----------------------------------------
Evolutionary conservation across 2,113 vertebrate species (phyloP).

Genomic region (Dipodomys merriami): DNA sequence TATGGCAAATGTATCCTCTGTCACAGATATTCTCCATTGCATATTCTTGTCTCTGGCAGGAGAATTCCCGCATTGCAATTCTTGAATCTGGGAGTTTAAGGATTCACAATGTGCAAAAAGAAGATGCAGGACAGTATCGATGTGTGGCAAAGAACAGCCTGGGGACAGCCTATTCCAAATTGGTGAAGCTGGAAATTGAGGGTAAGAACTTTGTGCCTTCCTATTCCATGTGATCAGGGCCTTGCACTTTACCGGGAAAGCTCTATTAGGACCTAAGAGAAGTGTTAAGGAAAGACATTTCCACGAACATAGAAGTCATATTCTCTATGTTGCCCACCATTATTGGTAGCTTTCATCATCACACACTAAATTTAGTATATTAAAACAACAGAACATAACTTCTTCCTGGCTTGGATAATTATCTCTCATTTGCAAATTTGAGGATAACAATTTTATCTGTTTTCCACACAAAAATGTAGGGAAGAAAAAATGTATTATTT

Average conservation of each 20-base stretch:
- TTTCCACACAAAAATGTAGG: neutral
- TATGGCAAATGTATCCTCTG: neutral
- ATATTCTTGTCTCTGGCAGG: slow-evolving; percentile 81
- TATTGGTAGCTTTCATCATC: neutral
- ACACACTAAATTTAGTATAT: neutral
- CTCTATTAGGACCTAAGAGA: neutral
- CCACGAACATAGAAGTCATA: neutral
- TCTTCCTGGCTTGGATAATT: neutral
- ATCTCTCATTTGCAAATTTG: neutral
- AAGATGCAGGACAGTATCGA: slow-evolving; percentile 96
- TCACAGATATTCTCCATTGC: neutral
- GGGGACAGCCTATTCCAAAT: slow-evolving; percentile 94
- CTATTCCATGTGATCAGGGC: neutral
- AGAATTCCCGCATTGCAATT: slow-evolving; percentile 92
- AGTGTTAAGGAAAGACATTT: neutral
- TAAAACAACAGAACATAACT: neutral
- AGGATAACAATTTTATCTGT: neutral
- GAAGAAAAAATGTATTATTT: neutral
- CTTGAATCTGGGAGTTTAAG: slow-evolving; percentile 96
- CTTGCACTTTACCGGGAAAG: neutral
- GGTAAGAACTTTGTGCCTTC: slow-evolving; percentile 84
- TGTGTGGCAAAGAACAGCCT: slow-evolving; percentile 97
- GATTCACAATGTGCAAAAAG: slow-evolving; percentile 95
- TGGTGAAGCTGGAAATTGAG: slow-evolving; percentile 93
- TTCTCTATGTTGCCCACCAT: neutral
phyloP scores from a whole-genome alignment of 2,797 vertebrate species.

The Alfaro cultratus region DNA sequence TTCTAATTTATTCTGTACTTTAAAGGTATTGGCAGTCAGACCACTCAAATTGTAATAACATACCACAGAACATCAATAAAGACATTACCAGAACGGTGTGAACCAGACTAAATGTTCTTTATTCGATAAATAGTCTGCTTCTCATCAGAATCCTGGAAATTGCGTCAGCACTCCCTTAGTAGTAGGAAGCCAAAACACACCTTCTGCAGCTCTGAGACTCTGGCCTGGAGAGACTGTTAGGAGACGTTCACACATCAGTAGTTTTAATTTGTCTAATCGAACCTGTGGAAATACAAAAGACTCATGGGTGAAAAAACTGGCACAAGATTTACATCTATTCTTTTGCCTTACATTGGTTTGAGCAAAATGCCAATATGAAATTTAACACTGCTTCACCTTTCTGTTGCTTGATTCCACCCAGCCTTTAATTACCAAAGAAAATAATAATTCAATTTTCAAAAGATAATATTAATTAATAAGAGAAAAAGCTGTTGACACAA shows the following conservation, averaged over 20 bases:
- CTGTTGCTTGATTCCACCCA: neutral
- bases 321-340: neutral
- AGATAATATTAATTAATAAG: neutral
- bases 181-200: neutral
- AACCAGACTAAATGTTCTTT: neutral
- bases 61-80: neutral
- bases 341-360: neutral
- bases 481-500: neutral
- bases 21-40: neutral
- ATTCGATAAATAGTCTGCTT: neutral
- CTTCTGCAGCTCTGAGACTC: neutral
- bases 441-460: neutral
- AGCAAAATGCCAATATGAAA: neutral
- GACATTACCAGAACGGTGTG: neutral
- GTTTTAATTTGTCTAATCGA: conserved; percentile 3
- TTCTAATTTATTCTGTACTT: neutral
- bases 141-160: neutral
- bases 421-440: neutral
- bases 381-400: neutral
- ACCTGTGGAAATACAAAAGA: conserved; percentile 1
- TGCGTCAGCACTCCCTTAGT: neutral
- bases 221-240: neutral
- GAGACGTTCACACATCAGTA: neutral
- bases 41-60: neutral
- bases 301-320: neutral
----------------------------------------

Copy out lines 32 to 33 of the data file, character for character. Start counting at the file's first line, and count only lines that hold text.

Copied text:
- bases 321-340: neutral
- AGATAATATTAATTAATAAG: neutral